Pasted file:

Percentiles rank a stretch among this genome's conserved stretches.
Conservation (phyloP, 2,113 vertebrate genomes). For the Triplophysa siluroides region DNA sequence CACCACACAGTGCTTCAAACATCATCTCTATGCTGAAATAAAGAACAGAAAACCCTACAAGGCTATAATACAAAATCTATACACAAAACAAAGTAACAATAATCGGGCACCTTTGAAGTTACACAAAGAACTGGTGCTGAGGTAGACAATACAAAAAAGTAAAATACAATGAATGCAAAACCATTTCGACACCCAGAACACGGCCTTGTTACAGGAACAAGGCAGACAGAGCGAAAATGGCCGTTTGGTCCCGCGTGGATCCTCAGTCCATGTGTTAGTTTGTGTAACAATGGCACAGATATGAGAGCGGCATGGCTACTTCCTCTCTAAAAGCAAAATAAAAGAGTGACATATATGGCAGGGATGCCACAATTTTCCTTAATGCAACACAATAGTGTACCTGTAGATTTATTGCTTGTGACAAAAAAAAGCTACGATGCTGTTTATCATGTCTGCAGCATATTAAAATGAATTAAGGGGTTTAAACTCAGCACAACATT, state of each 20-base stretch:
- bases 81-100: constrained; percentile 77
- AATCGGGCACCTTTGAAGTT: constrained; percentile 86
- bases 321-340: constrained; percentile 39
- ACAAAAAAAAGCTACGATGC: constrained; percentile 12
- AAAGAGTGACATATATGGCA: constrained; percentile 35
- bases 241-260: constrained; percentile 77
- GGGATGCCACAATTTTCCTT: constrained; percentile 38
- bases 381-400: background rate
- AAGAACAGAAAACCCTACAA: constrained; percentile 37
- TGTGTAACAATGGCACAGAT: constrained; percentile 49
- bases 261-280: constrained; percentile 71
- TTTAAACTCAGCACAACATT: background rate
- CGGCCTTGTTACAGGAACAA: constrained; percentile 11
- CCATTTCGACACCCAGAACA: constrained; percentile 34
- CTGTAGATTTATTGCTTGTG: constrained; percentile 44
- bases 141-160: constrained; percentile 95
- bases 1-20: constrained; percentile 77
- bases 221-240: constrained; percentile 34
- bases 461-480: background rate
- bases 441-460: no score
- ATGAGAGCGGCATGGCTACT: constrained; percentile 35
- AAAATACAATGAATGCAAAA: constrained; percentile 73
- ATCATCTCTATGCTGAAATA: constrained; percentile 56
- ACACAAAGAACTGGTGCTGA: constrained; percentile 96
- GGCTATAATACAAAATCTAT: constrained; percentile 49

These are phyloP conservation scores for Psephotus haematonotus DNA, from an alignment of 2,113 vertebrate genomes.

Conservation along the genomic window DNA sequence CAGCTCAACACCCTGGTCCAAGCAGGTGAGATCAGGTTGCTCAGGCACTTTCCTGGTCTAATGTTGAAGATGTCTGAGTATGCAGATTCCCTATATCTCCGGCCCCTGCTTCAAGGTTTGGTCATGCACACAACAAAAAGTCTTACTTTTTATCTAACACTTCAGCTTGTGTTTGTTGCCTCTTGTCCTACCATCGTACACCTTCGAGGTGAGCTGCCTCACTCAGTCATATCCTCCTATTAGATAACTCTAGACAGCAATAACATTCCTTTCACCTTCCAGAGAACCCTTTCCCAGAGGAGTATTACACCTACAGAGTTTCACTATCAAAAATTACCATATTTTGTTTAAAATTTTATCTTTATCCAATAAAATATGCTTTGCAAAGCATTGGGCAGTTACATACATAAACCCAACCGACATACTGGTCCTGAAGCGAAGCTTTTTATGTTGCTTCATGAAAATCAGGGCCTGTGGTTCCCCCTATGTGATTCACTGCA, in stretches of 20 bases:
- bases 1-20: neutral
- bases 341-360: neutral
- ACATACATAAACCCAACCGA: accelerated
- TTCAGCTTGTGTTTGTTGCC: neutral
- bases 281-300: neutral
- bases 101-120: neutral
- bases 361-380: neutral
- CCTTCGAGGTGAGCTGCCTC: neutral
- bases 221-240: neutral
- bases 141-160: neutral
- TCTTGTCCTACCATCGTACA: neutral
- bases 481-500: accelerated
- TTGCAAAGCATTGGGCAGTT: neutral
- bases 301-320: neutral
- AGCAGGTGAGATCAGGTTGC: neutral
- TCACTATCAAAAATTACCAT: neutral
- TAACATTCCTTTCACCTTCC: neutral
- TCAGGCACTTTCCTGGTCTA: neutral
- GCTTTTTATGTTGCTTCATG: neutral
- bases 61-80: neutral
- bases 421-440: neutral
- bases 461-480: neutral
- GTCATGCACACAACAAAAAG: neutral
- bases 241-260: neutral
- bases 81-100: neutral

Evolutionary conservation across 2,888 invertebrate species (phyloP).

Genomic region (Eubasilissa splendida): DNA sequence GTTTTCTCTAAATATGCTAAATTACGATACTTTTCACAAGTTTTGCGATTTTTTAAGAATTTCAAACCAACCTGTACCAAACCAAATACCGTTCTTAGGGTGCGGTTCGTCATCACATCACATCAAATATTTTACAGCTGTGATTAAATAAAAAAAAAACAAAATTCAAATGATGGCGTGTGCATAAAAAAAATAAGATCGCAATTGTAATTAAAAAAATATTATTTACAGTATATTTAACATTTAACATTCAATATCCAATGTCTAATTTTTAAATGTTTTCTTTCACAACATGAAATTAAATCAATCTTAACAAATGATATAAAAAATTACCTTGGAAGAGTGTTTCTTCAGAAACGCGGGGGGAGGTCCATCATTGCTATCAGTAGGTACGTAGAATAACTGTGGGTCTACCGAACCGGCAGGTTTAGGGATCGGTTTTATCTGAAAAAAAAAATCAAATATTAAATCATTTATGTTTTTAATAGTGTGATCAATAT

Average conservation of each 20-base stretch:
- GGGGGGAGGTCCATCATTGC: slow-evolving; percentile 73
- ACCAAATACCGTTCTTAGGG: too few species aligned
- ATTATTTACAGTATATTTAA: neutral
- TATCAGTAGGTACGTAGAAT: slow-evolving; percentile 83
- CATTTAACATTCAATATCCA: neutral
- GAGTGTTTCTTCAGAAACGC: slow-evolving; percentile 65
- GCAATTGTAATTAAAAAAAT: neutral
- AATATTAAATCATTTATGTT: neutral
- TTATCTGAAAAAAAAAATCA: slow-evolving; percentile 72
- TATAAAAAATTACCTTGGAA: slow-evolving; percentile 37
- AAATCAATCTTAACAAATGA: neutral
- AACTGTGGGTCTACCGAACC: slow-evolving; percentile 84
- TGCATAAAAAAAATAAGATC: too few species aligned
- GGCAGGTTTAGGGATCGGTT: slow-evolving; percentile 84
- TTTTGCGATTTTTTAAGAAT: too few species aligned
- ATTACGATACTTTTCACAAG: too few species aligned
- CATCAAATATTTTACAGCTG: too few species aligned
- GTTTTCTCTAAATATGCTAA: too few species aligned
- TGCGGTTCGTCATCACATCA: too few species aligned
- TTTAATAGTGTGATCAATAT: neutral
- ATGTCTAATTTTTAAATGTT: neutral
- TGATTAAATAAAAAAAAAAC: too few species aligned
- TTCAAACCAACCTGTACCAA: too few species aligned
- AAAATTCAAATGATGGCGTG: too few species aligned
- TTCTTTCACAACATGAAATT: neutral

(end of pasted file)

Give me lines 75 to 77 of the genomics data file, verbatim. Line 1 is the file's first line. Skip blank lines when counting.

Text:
- GTTTTCTCTAAATATGCTAA: too few species aligned
- TGCGGTTCGTCATCACATCA: too few species aligned
- TTTAATAGTGTGATCAATAT: neutral